Indeed, throughout this whole process a mentor will keep a keen eye on the student’s future, and energise the student to think about their future, too.
How can academic mentoring help students?
For students between the ages of 14 and 18, academic mentoring can make a massive difference during vital transitions in their education. The jumps from GCSEs to A Levels/the IB and then again to university are severe. Exam success assumes an extra importance, as does the ability to think ahead. Mentors can support students at crucial moments in these transitions and help bridge gaps.
Moreover, the study and critical thinking skills that mentors encourage are especially useful for the kind of independent study projects that become more prevalent as students advance. Whether it be coursework, an EPQ, or a CREST award, longer projects all demand close time management and independent study skills from students. Critical thinking skills, meanwhile, are crucial for university interviews and entrance tests such as the BMAT (sat by Medicine applicants). University entrance is also something that mentors can focus on, helping students identify the right universities to apply to and which areas of their applications to strengthen. From there, they can help students stand out from the crowd in their UCAS statement.
Finally, but perhaps most importantly, academic mentors can take the time to focus on a student’s well-being. The recent Covid-19 pandemic has taken its toll on the amount of in-person teaching students have received, but the focus on online learning might also have resulted in them finding it harder to concentrate. Especially during intense periods of change and decision-making (such as the last four years of school), this disruption will have left many students feeling uncertain and unmotivated. Academic mentors can enter this space and suggest simple, positive steps to get students motivated to succeed.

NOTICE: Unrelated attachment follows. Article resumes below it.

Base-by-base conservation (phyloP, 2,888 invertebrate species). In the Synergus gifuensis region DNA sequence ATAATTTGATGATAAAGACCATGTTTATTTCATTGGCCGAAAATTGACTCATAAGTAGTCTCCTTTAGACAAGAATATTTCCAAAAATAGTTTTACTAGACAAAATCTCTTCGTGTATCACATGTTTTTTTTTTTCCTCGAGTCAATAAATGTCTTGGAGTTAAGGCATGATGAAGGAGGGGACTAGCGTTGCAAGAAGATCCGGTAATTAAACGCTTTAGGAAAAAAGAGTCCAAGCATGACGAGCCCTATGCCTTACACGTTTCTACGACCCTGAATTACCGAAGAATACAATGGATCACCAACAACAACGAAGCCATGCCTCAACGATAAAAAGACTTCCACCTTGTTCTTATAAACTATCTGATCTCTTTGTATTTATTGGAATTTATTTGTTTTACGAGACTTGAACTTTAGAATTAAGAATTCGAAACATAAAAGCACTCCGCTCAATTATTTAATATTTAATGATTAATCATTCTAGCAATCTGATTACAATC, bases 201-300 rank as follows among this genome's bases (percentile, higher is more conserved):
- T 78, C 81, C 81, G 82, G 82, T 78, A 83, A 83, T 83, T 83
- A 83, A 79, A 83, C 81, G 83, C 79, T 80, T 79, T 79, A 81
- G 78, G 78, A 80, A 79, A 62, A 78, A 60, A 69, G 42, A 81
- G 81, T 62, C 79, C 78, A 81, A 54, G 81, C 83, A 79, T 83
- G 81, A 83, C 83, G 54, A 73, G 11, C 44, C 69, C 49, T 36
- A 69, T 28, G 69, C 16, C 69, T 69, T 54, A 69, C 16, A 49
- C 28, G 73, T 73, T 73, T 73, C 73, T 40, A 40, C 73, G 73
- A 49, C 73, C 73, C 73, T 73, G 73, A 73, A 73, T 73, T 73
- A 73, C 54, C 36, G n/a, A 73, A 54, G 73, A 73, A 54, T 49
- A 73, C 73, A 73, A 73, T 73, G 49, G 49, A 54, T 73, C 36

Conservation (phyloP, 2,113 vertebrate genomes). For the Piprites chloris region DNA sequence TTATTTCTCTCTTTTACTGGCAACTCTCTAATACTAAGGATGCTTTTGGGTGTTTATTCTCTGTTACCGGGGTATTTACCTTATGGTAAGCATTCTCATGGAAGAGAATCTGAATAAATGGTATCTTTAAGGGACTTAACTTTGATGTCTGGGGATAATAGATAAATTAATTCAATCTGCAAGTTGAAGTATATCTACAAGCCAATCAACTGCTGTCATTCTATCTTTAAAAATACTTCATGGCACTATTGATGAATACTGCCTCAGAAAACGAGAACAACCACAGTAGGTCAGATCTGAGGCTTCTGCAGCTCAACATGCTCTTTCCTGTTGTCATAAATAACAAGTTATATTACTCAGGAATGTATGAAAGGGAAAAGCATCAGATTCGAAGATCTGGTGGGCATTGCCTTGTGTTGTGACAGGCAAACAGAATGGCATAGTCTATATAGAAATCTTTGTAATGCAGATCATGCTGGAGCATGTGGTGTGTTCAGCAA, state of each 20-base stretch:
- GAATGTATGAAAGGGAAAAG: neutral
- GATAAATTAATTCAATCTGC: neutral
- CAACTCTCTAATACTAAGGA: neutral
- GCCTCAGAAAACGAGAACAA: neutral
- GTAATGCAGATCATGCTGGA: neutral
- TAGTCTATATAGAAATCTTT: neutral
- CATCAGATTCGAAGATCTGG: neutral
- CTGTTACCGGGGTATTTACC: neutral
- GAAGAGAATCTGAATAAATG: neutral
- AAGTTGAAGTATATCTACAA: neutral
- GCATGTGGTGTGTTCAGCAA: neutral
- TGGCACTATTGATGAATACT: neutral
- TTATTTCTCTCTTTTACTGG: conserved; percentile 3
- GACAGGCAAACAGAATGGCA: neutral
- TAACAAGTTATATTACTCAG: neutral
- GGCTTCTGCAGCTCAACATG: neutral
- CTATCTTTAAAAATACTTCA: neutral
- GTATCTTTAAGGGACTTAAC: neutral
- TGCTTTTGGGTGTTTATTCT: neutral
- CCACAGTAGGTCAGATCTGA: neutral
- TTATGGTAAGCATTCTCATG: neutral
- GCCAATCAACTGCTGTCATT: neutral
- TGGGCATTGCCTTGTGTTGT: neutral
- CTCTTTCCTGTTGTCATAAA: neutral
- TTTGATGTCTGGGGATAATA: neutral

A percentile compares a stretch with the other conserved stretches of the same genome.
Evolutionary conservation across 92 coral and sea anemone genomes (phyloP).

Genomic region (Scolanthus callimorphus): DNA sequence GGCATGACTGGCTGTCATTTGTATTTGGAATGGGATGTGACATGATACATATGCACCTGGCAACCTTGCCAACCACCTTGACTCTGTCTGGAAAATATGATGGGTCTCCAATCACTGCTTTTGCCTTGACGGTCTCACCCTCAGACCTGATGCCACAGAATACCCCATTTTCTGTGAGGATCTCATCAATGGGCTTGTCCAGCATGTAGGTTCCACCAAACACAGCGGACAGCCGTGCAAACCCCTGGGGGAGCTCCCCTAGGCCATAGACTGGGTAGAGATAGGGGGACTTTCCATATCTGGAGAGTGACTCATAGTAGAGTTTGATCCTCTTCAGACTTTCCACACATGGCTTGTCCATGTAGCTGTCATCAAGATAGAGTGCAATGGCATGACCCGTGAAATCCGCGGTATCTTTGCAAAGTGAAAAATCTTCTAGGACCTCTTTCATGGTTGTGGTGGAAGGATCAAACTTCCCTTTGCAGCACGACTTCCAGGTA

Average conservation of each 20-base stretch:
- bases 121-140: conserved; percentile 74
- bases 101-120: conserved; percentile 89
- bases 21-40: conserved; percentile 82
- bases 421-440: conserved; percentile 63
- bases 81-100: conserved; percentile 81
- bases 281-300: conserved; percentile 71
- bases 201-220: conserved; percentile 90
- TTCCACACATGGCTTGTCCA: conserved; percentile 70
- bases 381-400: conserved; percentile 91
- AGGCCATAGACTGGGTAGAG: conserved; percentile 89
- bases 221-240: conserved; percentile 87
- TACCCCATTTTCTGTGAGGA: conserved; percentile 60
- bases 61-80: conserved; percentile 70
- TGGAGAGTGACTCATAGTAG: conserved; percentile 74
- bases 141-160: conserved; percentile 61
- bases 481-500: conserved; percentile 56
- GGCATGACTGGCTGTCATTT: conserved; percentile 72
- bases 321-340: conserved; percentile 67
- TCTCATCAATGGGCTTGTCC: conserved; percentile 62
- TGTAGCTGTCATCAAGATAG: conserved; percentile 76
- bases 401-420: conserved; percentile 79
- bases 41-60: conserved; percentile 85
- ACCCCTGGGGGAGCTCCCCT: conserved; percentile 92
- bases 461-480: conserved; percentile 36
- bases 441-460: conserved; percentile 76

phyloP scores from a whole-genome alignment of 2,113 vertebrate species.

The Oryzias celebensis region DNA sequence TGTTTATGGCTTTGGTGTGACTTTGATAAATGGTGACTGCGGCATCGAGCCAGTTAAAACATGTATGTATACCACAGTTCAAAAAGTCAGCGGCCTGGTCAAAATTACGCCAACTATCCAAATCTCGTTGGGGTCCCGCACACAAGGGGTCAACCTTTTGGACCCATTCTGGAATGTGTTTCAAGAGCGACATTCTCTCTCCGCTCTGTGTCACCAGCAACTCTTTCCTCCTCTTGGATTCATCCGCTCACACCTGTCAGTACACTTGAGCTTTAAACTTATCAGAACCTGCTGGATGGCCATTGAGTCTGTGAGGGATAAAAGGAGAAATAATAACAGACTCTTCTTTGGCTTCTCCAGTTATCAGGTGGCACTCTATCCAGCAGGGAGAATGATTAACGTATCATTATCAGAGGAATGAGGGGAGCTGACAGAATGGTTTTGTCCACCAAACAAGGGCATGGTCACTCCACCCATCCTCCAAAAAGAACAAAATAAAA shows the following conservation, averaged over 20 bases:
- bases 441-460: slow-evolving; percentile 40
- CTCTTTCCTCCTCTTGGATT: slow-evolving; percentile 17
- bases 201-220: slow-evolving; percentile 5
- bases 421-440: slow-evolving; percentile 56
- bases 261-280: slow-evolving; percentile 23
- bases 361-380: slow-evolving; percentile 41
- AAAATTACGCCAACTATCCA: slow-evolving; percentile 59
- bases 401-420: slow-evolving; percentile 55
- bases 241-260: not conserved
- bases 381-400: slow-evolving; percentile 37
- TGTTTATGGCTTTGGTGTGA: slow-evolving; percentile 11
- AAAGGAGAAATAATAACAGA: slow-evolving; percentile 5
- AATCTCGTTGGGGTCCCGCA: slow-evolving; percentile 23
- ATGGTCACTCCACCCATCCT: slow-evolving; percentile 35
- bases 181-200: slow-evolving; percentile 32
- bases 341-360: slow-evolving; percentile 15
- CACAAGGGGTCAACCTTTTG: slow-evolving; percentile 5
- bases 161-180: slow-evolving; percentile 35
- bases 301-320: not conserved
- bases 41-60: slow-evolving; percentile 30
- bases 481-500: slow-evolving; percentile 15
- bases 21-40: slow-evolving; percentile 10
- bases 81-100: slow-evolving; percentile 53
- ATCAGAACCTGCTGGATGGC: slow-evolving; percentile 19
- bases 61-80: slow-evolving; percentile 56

Overall, in its holistic approach tailored to the needs of the student, academic mentoring can both keep students on track and motivate them to achieve higher than they had thought possible. More profoundly, however, in an educational context where results are often king and students jump from one set of short-term targets to the next, mentoring offers a space where the fundamentals of learning and character traits are championed. These lessons are ones that a student can take with them for the rest of their life, let alone the rest of their schooling.
If you are interested in arranging academic mentoring for a student, or in any of our other services, please do contact Ivy Education. Make sure, too, to keep an eye on our Webinars page for any future webinars, which are packed with excellent insights and offer attendees the chance to ask questions of our experts.